Following an announcement by the Fédération de la Haute Couture on Wednesday, it has been confirmed that Paris Fashion Week will be held in person from September 28 to October 6. While it was originally speculated that the event would use a digital format not dissimilar to that of London Fashion Week, the Fédération’s decision provides welcome relief to a fashion calendar that has been somewhat disfigured by the ongoings of Covid-19.
Noting only that the event will comply “with the recommendations of public authorities,” and be “completed by the platform set up for Paris Fashion Week online,” little else was revealed by The Fédération’s announcement, especially in regard to venue choices, guest lists and the commercial production of showcased collections. The latter of which bears a significant challenge to designers wishing to use factories that have either closed, or furloughed a significant section of their workforce.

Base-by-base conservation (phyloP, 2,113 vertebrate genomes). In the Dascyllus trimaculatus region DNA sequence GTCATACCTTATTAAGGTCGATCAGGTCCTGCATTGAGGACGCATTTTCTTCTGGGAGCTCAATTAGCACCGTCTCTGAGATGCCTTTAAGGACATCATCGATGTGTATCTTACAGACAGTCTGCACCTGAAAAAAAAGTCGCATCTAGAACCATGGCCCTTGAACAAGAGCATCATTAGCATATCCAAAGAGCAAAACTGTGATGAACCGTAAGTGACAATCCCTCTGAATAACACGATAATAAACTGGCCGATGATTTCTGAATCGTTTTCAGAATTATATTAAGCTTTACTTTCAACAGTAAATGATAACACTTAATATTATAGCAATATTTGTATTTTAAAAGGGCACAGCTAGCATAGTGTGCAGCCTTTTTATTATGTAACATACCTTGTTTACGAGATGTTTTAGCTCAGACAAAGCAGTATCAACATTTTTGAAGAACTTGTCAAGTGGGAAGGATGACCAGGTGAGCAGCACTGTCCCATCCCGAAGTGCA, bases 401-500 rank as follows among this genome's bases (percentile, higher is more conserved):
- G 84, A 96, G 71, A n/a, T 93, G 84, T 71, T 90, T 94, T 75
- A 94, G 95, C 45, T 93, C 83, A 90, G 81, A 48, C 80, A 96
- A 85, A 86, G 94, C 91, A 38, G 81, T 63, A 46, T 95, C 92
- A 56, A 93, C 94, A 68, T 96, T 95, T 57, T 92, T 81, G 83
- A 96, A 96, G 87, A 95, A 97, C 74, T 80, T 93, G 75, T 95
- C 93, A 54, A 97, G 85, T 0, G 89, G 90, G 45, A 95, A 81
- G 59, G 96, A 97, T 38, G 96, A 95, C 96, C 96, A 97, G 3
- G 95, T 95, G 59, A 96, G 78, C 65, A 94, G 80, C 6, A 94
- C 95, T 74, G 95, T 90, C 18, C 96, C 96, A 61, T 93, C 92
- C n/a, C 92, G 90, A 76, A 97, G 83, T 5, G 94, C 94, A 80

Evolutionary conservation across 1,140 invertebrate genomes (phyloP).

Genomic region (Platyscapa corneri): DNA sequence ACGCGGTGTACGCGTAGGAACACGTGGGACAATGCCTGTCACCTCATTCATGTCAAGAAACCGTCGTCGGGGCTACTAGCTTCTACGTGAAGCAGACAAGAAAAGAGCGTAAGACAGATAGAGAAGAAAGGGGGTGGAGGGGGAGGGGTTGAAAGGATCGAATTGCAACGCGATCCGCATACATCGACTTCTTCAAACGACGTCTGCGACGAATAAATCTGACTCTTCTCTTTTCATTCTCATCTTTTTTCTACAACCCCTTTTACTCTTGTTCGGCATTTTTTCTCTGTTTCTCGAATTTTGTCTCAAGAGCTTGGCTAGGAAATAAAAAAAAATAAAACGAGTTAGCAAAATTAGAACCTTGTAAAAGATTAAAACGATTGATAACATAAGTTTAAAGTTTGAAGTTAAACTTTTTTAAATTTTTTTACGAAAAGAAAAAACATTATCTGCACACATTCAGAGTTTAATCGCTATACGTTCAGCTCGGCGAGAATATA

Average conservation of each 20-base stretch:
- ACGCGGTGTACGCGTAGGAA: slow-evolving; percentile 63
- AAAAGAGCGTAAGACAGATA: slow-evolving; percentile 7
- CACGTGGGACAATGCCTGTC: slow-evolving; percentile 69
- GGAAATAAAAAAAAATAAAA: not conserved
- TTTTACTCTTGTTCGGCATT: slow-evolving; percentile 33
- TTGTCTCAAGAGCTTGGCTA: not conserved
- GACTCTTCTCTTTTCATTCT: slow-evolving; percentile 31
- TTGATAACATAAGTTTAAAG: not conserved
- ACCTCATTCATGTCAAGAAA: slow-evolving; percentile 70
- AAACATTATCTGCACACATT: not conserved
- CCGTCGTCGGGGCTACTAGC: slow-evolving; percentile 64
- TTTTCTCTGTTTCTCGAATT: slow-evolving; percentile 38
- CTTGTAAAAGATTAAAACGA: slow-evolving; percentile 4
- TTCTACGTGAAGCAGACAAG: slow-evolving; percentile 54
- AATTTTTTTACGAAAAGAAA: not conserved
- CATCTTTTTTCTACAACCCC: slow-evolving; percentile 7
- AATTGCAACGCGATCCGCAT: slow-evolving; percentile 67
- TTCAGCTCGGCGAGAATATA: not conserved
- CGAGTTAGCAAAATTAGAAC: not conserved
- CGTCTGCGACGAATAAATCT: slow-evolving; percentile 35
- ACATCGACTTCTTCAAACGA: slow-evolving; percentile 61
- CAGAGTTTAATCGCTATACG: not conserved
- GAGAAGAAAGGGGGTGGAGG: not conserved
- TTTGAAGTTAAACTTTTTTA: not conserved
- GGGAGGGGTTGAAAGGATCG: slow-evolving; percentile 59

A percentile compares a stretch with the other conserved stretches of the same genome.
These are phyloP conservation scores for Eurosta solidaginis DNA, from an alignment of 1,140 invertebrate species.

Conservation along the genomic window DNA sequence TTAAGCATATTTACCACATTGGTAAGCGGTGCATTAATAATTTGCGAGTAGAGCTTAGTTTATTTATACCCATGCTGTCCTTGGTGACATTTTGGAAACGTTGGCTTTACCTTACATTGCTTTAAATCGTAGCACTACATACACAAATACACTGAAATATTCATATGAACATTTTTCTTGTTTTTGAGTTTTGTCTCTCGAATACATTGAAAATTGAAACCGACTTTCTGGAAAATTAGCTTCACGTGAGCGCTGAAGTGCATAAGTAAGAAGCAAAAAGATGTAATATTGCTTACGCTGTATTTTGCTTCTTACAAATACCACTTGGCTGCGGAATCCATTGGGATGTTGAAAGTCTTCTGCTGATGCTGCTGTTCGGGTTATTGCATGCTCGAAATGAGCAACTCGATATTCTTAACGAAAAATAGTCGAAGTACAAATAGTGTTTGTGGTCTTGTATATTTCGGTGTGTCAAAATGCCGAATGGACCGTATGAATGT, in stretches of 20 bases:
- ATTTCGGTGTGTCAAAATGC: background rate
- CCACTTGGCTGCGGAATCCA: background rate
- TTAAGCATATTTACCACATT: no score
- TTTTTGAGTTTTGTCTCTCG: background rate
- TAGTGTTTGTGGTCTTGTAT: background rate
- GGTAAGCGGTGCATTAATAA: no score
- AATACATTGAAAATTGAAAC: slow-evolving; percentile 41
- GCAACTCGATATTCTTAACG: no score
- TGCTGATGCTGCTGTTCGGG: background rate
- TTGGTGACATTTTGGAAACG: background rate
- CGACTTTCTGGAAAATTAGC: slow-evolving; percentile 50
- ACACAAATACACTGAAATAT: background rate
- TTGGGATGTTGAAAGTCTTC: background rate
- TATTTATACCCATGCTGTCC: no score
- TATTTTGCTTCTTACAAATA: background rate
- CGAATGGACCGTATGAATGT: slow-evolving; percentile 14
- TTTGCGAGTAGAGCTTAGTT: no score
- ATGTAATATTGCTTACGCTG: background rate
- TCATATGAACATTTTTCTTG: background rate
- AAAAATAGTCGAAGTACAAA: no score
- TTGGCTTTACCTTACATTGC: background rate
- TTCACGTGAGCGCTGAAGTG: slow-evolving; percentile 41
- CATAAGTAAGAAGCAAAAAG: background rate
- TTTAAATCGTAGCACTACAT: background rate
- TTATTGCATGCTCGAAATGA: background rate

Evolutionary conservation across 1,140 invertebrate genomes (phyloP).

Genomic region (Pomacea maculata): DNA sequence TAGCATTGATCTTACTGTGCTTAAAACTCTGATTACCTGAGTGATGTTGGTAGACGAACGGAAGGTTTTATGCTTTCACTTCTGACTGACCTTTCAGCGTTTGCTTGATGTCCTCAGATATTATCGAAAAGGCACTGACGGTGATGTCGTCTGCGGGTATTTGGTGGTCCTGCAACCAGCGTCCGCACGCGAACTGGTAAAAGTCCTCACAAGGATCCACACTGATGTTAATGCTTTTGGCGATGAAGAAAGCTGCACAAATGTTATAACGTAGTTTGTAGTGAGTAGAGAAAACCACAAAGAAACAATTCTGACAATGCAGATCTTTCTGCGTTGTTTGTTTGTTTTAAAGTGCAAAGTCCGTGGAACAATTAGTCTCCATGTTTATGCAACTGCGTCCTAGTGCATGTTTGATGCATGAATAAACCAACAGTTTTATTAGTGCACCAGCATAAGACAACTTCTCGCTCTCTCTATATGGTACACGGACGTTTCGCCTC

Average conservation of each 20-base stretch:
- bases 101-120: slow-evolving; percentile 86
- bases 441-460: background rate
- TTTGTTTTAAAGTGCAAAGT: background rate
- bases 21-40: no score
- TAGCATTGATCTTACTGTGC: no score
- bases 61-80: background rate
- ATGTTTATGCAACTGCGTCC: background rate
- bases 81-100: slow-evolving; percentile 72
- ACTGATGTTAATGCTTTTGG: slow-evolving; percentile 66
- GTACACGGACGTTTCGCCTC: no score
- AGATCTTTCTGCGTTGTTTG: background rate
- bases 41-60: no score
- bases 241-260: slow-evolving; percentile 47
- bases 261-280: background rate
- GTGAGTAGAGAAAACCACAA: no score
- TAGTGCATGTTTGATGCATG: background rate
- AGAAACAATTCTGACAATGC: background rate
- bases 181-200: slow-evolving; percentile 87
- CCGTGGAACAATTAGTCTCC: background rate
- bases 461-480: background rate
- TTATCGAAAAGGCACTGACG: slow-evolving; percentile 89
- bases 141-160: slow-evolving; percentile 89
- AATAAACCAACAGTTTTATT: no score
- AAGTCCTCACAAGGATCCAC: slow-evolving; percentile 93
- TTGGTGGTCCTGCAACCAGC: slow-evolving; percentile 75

Since the onset of Covid-19, the fashion industry, much like the many industries around it, has found itself reeling from the implications of an uncertain and ever-changing global landscape. With no end in sight, and without a vaccine in tow, designers who had once used Fashion Week as an exclusive medium to speak directly to their clients have now had to revisit their prospectus; taking to virtual exhibitions featuring talks, panels and forms of visual art instead. With June and July yet to unveil its full offering in the form of digital men’s and couture Weeks, there has been little to no consensus as whether these virtual experiences will ever fully replace the favored physicality associated with an in-person Fashion Week. However, favourability might only be the tip of the iceberg.
Casting a new light on existing concerns regarding environmental and economic sustainability, Covid-19 has weakened the argument for in-person Fashion Weeks in a manner that transcends mandated social distancing. With designers struggling with limited finances and factories operating with shrunken workforces, the catwalk to consumer pipeline will undoubtedly need revisiting. All things considered, a physical Fashion Week at the end of September might provide the much needed sense of assurance that even amid uncertainty, the show can and must go on.